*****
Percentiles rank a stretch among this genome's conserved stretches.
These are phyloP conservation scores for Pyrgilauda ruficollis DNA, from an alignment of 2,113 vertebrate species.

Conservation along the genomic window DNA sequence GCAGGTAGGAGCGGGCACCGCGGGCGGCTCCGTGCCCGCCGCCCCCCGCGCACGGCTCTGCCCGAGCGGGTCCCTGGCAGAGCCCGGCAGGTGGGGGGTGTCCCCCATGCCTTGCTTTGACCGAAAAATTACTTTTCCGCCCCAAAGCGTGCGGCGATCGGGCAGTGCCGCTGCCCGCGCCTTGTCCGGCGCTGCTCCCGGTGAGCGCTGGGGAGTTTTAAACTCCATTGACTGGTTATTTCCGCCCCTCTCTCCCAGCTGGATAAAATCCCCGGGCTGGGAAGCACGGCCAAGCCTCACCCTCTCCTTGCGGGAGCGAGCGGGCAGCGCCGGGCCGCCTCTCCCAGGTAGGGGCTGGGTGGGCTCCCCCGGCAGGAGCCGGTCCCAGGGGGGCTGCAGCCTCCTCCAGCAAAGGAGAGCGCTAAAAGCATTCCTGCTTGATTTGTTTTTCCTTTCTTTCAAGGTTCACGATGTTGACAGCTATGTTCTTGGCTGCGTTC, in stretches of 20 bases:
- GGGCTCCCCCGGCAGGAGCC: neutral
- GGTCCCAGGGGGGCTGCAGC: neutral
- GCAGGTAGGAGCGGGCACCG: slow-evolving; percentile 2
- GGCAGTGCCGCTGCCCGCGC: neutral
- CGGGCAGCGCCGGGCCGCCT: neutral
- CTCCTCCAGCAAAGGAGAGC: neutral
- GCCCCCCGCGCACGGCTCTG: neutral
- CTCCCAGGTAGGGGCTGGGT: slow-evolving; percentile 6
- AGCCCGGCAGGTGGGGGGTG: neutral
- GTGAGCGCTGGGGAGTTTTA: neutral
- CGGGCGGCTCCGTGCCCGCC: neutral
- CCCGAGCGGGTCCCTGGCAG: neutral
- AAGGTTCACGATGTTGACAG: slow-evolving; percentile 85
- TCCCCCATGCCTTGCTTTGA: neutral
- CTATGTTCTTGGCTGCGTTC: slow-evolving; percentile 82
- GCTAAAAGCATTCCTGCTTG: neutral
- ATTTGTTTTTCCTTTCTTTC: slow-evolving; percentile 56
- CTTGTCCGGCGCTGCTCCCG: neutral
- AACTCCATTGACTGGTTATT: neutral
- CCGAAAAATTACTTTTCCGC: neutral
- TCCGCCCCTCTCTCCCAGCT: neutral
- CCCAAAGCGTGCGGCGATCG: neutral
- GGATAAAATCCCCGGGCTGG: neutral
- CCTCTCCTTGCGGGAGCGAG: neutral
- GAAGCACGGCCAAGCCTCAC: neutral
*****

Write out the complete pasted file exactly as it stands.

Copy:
Percentiles rank a stretch among this genome's conserved stretches.
These are phyloP conservation scores for Pyrgilauda ruficollis DNA, from an alignment of 2,113 vertebrate species.

Conservation along the genomic window DNA sequence GCAGGTAGGAGCGGGCACCGCGGGCGGCTCCGTGCCCGCCGCCCCCCGCGCACGGCTCTGCCCGAGCGGGTCCCTGGCAGAGCCCGGCAGGTGGGGGGTGTCCCCCATGCCTTGCTTTGACCGAAAAATTACTTTTCCGCCCCAAAGCGTGCGGCGATCGGGCAGTGCCGCTGCCCGCGCCTTGTCCGGCGCTGCTCCCGGTGAGCGCTGGGGAGTTTTAAACTCCATTGACTGGTTATTTCCGCCCCTCTCTCCCAGCTGGATAAAATCCCCGGGCTGGGAAGCACGGCCAAGCCTCACCCTCTCCTTGCGGGAGCGAGCGGGCAGCGCCGGGCCGCCTCTCCCAGGTAGGGGCTGGGTGGGCTCCCCCGGCAGGAGCCGGTCCCAGGGGGGCTGCAGCCTCCTCCAGCAAAGGAGAGCGCTAAAAGCATTCCTGCTTGATTTGTTTTTCCTTTCTTTCAAGGTTCACGATGTTGACAGCTATGTTCTTGGCTGCGTTC, in stretches of 20 bases:
- GGGCTCCCCCGGCAGGAGCC: neutral
- GGTCCCAGGGGGGCTGCAGC: neutral
- GCAGGTAGGAGCGGGCACCG: slow-evolving; percentile 2
- GGCAGTGCCGCTGCCCGCGC: neutral
- CGGGCAGCGCCGGGCCGCCT: neutral
- CTCCTCCAGCAAAGGAGAGC: neutral
- GCCCCCCGCGCACGGCTCTG: neutral
- CTCCCAGGTAGGGGCTGGGT: slow-evolving; percentile 6
- AGCCCGGCAGGTGGGGGGTG: neutral
- GTGAGCGCTGGGGAGTTTTA: neutral
- CGGGCGGCTCCGTGCCCGCC: neutral
- CCCGAGCGGGTCCCTGGCAG: neutral
- AAGGTTCACGATGTTGACAG: slow-evolving; percentile 85
- TCCCCCATGCCTTGCTTTGA: neutral
- CTATGTTCTTGGCTGCGTTC: slow-evolving; percentile 82
- GCTAAAAGCATTCCTGCTTG: neutral
- ATTTGTTTTTCCTTTCTTTC: slow-evolving; percentile 56
- CTTGTCCGGCGCTGCTCCCG: neutral
- AACTCCATTGACTGGTTATT: neutral
- CCGAAAAATTACTTTTCCGC: neutral
- TCCGCCCCTCTCTCCCAGCT: neutral
- CCCAAAGCGTGCGGCGATCG: neutral
- GGATAAAATCCCCGGGCTGG: neutral
- CCTCTCCTTGCGGGAGCGAG: neutral
- GAAGCACGGCCAAGCCTCAC: neutral